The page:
- The Washington Times - Saturday, June 30, 2007

Leaving an unpleasant legacy

I guess it is important for a president to leave a legacy (“Immigration push seen as Bush’s shot at legacy,” Page 1, Wednesday). Personally, I thought simply doing a good job for our citizens was enough and following the will of the people was the supreme compliment. Since President Bush has failed on these two points, he seeks other opportunities. Our country has seen the Great Emancipator, the Great Communicator, the Great Violator and now it seems the Great Placator. How could Mr. Bush believe that his illegal-alien amnesty is supported by this country, its citizens or its institutions?

Working with the lowest public approval rating of any president in history and in concert with the most despised Congress in history, our president seriously believes that appeasing foreign despots and their criminal followers in the United States is going to boost his ratings. I wonder what class at Yale gave him that impression.

Our representatives in Congress are, in theory at least, to represent the will of their constituents. Did Texas tell Mr. Bush that illegals were OK? Did Massachusetts tell Sen. Ted Kennedy that he had free reign to violate their trust? Did Arizona give Sen. John McCain a free pass for his extended stay at the Hanoi Hilton? Our representatives have generally run amuck.

If Mr. Bush and his band of brigands had real strength of conviction, they would submit this issue and most issues to the people for a vote. These “public servants” believe that if they get the amnesty through, all will be forgiven by the election next year. Illegal immigration will be the paramount issue in 2008. Betrayal of the American people will leave a foul taste for many years to come, and those who support amnesty will reap the whirlwind.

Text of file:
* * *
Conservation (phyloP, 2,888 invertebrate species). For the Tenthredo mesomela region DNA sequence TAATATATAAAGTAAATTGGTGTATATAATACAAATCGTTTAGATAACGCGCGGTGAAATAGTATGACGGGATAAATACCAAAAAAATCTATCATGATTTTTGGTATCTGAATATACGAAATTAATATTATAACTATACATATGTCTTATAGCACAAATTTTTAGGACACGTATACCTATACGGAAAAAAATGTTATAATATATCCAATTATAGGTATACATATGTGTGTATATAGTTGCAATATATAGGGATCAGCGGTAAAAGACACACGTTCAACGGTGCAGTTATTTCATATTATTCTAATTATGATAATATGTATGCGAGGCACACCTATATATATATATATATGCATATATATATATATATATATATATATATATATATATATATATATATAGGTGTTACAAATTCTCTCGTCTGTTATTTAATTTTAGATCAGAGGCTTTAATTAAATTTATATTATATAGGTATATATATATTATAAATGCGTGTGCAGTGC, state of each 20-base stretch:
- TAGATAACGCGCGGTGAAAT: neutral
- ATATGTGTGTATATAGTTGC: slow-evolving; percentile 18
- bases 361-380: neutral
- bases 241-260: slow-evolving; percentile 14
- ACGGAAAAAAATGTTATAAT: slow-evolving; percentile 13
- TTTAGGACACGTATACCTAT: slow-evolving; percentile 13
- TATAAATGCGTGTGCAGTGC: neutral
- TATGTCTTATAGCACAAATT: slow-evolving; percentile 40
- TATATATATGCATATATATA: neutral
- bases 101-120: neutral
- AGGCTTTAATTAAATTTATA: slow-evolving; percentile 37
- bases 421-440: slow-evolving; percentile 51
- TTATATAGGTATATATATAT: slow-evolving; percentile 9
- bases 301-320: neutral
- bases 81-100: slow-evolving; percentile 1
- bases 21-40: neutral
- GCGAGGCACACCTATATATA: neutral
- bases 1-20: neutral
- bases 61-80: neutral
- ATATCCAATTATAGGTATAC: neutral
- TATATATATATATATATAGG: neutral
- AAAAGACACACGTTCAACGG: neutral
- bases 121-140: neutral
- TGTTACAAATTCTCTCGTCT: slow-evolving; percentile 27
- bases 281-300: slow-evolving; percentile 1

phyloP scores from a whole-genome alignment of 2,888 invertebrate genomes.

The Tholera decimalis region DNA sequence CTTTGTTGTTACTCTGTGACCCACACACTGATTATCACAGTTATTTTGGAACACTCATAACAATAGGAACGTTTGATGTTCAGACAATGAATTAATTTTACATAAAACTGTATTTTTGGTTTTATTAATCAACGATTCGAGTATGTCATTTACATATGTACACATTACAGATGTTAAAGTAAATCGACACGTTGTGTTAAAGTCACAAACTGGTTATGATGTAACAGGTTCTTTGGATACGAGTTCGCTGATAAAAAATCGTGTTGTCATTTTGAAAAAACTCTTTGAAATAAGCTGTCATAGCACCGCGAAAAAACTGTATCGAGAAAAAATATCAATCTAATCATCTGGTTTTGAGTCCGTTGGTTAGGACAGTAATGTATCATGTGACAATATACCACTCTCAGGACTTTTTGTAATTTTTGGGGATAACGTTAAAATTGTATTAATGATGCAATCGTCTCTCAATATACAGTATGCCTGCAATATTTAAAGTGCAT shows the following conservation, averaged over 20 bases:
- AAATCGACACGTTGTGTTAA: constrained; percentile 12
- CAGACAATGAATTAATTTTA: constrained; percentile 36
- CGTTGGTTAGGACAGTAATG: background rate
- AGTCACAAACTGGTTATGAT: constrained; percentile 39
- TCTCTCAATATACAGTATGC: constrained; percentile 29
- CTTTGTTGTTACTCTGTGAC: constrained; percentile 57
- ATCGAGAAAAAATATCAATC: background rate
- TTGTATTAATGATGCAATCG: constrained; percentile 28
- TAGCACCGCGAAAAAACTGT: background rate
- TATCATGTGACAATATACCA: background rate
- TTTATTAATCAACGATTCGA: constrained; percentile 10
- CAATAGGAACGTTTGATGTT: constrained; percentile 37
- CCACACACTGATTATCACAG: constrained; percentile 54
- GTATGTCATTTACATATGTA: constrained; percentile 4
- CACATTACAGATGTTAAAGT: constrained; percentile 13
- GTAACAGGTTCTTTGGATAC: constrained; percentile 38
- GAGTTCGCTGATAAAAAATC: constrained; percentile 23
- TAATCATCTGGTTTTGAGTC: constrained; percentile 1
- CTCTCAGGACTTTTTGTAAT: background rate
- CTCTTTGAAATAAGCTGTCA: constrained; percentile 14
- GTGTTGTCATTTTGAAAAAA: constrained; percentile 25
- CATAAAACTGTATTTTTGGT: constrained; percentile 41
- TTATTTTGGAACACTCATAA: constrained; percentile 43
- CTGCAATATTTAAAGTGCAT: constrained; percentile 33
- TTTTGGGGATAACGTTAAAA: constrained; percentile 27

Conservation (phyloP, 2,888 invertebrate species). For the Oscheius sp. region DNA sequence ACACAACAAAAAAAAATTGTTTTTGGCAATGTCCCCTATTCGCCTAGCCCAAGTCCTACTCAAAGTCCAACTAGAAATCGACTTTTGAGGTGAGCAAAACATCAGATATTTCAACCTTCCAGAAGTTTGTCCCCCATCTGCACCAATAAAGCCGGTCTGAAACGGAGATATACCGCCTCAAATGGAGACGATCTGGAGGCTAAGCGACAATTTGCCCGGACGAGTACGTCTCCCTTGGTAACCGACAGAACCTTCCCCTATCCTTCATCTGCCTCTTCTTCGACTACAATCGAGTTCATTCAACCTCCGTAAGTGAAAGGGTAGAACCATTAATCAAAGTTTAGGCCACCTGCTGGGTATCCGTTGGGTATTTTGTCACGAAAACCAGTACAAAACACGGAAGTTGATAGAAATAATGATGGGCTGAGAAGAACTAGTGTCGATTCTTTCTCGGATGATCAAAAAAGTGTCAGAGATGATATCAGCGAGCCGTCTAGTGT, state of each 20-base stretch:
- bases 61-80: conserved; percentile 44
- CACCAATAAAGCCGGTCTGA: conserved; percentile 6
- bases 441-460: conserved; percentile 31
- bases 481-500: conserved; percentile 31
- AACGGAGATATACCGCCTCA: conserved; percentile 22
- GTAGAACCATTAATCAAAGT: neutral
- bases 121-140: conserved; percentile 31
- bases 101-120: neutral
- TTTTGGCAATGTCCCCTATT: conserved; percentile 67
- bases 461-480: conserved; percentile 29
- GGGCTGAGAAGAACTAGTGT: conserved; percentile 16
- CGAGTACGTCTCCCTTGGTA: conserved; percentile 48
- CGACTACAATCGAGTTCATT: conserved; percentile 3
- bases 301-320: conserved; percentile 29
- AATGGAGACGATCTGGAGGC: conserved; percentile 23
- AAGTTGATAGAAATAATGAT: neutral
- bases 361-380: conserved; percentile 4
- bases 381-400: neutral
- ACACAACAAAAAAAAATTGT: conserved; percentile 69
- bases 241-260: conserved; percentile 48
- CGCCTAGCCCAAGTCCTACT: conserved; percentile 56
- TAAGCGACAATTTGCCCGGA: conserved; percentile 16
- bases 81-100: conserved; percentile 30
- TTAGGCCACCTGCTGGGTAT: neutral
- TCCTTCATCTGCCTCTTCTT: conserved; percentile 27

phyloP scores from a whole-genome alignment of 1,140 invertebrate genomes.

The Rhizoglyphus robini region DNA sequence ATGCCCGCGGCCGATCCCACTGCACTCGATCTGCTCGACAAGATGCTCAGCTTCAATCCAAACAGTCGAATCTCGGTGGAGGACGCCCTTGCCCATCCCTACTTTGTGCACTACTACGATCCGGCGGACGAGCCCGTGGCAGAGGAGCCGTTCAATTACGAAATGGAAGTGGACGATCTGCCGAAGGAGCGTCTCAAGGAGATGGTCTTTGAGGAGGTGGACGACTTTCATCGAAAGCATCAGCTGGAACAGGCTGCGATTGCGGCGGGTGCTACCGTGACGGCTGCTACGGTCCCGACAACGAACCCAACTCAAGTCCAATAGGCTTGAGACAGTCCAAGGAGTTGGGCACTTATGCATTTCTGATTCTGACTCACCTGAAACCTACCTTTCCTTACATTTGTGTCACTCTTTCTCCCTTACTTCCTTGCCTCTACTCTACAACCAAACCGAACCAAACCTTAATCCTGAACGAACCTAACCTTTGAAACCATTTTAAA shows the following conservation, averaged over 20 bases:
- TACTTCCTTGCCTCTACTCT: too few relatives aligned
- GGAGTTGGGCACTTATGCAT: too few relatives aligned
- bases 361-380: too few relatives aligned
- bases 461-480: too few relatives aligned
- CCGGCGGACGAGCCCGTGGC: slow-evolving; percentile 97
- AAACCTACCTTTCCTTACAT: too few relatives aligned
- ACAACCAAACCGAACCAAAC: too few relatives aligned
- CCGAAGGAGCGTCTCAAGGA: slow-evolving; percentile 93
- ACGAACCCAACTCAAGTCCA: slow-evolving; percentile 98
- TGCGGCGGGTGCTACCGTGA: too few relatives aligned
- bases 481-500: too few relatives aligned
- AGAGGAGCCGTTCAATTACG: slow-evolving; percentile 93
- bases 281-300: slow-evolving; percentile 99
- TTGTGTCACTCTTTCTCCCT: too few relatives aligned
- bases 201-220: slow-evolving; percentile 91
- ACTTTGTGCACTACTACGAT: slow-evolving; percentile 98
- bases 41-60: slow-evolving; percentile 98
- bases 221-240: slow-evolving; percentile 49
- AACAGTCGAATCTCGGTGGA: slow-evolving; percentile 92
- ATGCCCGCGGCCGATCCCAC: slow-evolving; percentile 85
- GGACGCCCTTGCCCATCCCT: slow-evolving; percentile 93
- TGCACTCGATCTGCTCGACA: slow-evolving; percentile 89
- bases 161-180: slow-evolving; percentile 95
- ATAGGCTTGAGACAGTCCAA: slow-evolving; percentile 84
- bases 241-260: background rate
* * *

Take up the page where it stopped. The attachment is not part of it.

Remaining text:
Science and faith

In regards to Edd Doerr’s letter “Wait a minute,” (Thursday):

He takes Robert Wilcox to task for his assertion in “Creationism and intelligent design” (Letters, Tuesday) that evolution is not typical experimental science that can be verified in a lab, as are other scientific theories from magnetic fields to quantum physics. Mr. Doerr’s rebuttal is that most scientists accept evolution, so it’s science, and faith isn’t science.

He’s not dealing with Mr. Wilcox’s point that evolution only attempts to explain how organisms developed from simple to complex once the raw materials were present. No lab can demonstrate how anything got here at the beginning. Science has its ideas on that, but it amounts to faith just the same because no one has been able to replicate the creation of something from nothing. Starting from nothing and getting something involves, by definition, nonscientific ideas. Science only begins when something with which to experiment is here.

Once anything is here, evolutionists can explain at least to their satisfaction how every living thing came to be. It’s that first hurdle that confounds. Science has always confirmed, in labs and common experience, that unless you have something to start with, you’re not going to get anything going. It’s like Billy Preston sang, “Nothin’ from nothin’ leaves nothin.’ You gotta have somethin.’ ”



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